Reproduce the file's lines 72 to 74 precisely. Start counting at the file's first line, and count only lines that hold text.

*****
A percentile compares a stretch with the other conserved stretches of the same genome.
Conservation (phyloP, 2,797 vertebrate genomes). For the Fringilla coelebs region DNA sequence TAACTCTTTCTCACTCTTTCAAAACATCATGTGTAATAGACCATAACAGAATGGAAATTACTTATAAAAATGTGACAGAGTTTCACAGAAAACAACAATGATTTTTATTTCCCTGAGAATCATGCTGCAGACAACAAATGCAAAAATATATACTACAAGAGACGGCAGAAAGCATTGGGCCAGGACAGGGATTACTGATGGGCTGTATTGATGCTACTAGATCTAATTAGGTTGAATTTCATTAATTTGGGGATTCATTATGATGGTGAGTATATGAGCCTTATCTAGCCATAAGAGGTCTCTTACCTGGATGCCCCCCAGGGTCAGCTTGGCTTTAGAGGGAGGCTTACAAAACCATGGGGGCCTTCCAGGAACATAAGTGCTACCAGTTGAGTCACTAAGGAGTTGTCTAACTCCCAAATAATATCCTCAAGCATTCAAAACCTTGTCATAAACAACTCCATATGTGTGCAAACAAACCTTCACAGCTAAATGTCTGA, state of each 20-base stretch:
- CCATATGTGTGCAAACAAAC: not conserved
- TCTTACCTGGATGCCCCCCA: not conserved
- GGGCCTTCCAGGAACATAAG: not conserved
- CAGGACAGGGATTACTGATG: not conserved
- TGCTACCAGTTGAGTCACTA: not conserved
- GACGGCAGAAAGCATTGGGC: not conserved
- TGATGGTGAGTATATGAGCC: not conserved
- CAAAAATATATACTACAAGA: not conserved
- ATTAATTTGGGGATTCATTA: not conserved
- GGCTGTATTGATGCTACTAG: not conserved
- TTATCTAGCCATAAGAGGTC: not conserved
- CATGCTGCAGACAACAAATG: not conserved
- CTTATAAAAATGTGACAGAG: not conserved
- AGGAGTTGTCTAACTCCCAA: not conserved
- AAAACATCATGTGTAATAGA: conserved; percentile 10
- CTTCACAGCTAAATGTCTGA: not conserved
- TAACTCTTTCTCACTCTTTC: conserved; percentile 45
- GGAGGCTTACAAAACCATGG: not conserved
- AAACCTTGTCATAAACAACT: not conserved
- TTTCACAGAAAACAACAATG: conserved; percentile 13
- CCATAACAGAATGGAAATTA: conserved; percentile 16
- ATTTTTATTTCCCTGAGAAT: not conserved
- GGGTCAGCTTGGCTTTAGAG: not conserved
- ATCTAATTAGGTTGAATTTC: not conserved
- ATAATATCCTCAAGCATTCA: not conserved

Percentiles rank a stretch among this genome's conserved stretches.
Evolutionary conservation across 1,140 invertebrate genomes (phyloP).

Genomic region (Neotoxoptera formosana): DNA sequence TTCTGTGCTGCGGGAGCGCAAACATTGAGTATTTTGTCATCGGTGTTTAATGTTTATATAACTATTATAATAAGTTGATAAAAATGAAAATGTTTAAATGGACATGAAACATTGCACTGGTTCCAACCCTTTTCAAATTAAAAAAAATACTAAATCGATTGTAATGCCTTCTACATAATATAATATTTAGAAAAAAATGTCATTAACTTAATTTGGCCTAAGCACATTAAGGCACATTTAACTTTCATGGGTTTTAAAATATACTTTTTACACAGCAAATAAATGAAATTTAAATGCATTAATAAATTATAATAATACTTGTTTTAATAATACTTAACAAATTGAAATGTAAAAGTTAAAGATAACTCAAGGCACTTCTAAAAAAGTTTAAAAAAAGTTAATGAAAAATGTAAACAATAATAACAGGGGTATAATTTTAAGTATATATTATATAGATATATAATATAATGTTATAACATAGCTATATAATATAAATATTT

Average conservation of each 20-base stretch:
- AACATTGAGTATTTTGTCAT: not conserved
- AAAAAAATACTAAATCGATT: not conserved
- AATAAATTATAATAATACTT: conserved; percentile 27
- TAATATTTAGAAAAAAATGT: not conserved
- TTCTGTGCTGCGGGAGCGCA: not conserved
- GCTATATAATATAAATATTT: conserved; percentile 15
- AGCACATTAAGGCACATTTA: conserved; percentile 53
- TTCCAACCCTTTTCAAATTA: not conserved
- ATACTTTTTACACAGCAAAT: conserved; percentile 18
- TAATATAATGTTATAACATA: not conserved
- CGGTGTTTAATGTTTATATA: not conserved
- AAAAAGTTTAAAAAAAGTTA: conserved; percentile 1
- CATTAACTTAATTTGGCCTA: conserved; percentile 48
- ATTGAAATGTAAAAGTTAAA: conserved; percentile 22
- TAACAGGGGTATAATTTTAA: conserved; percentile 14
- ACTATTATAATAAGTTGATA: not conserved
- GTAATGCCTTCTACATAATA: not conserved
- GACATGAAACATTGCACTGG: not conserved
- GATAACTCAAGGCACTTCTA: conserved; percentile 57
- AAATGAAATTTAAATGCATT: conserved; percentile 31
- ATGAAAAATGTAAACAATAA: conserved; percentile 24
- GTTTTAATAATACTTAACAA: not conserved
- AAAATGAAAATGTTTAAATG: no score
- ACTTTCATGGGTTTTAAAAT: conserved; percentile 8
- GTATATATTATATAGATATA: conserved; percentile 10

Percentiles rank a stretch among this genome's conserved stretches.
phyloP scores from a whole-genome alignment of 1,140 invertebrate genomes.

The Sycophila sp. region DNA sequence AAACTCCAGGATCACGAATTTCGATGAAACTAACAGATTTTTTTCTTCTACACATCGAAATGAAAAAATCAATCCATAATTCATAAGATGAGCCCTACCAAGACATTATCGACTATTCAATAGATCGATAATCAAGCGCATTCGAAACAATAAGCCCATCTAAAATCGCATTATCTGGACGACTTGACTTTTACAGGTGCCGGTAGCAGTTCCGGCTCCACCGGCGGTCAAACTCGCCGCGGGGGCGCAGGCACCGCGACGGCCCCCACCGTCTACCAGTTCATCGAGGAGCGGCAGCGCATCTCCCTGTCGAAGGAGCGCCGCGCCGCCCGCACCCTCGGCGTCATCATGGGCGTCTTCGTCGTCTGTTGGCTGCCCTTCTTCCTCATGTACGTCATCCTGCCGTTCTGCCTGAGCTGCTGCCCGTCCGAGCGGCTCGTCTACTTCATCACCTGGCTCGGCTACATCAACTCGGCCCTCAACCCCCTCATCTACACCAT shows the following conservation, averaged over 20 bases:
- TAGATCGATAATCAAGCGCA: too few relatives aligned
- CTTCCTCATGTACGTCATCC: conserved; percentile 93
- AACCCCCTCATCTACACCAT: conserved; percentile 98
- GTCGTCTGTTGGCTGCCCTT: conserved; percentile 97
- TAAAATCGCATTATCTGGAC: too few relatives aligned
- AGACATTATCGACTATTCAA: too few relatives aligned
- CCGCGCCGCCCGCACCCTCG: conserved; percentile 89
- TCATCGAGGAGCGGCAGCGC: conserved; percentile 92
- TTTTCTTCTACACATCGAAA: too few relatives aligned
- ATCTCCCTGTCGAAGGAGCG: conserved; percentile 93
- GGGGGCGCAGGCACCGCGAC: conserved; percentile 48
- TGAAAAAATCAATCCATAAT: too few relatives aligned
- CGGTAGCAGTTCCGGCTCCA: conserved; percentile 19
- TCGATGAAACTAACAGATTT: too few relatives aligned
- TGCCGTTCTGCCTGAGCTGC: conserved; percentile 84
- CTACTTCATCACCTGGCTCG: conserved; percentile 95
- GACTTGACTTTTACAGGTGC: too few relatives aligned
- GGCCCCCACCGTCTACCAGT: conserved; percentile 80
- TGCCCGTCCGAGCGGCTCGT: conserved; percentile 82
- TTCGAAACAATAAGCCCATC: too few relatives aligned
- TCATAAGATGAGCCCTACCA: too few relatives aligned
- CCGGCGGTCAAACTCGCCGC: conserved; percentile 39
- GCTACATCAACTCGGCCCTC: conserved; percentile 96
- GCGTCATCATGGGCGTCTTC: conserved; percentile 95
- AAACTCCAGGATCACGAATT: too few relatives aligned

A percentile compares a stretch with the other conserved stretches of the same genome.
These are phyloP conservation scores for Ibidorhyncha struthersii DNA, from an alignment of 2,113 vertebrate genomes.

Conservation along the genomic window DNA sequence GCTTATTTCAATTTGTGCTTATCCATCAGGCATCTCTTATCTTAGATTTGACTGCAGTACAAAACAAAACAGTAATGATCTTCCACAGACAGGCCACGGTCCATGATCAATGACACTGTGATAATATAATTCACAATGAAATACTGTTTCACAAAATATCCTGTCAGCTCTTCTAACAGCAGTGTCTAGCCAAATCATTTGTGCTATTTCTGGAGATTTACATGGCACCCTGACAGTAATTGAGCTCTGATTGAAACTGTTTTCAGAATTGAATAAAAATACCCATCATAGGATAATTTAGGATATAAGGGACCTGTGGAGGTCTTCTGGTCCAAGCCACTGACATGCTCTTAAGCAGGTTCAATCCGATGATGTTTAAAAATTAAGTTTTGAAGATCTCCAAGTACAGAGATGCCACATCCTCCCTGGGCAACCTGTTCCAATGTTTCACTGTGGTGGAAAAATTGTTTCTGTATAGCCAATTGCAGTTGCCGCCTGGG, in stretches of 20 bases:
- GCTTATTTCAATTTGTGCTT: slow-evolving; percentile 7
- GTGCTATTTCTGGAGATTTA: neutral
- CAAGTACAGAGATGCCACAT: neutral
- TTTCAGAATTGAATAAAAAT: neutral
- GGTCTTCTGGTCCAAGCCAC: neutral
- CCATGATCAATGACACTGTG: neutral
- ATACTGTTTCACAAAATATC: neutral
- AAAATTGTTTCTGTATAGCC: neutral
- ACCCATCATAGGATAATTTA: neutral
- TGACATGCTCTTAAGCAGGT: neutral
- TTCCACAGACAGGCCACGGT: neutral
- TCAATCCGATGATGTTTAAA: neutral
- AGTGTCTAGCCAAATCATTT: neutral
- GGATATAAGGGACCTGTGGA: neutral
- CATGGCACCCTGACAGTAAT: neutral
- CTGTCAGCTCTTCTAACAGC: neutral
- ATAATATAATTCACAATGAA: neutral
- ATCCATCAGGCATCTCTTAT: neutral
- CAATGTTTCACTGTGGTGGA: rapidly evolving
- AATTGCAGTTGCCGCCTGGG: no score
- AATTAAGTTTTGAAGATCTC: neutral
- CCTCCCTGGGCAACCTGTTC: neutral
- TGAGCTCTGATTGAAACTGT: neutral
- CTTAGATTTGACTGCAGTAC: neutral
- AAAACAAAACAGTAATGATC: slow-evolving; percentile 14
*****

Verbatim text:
- CGGTAGCAGTTCCGGCTCCA: conserved; percentile 19
- TCGATGAAACTAACAGATTT: too few relatives aligned
- TGCCGTTCTGCCTGAGCTGC: conserved; percentile 84